|European Roulette vs American Roulette - Roulette Odds
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Roulette was invented in France in the 17th century by Blaise Pascal, a French physicist, inventor, and mathematician. Amusingly enough, he was attempting to create a perpetual motion device, not a casino game. Pascal's "little wheel" developed into the roulette we know today in the 18th century, and by the 19th century the game spread throughout Europe and the United States. In the end, perhaps Pascal succeeded in his quest for perpetual motion because these days roulette is one of the most famous and successful casino games and there are roulette wheels spinning every second of the day, even on our computers, mobile phones, and tablets. Today, roulette can be found at most land based casinos and online casinos, but gamblers who value their bankroll should know why some roulette games are better than others.
What's the difference between American roulette and European roulette?
The roulette wheels of 18th century Paris had two "bank slots" or "house pockets" which give the casino it's house edge. Today we know those bank slots as zero (0) and double zero (00). Roulette games with wheels featuring both zero and double zero slots are now known as American roulette.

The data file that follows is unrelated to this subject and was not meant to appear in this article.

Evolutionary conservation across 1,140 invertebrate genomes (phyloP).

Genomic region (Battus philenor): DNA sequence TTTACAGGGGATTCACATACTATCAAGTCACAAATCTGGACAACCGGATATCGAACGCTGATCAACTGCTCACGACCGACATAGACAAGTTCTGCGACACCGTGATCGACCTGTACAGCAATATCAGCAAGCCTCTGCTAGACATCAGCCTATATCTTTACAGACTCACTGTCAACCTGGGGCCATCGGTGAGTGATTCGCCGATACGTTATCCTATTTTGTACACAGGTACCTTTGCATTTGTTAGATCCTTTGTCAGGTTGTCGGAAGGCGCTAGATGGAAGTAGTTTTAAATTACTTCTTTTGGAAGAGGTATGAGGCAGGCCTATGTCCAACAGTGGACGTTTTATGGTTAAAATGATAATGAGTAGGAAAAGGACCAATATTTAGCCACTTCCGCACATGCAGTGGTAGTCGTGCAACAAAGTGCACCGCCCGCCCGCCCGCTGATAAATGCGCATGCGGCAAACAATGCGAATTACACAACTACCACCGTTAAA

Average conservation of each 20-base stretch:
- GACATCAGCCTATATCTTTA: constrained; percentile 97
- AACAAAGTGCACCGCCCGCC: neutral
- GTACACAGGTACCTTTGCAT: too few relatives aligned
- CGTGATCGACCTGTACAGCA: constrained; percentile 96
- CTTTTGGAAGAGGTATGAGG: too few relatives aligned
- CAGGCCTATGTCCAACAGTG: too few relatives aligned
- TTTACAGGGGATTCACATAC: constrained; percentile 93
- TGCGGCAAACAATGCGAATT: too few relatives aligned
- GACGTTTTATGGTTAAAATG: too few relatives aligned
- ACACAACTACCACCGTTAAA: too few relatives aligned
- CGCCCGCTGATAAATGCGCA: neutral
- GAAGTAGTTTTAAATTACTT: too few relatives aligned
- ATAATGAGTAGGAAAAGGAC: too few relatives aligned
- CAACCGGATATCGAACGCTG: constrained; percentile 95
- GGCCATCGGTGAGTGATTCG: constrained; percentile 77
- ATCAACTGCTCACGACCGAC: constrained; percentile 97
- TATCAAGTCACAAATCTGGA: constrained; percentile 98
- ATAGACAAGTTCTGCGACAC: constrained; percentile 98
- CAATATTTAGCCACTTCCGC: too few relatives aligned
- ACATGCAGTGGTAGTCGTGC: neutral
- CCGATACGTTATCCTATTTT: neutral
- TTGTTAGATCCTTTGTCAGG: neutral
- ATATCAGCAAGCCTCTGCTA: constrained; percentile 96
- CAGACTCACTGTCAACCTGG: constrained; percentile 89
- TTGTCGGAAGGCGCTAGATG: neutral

Two Frenchmen, brothers François and Louis Blanc, introduced the single 0 style of roulette in 1843, in an attempt to compete with other casinos in the German town of Bad Homburg. Single zero roulette became the premier game in Monte Carlo when the Blanc family moved there due to the German government's abolishment of gambling. Over the years single zero roulette, known as French roulette or European roulette, became the premier game all over the world, except in the United States where the double zero wheel remained prevalent.
Roulette Odds and House Edge: American Roulette vs European Roulette
The house advantage, house edge, or expected value, is the amount a player loses on average for any bet. If you bet on a single number in American roulette there is a 1⁄38 probability that you will win 35 times the amount bet and a 37⁄38 chance that you will lose the bet. The expected value is:
−1 × 37⁄38 + 35 × 1⁄38 = −0.0526 (5.26% house edge)
For European (French) roulette, a single number wins 1⁄37 and loses 36⁄37:
−1 × 36⁄37 + 35 × 1⁄37 = −0.0270 (2.70% house edge)
In simple terms, American roulette odds are worse than European roulette odds.
Why European roulette is better than American roulette
American roulette has a house edge almost twice that of European roulette. A lower house edge is better for the player. Next time you play roulette, choose single zero European roulette over double zero American roulette.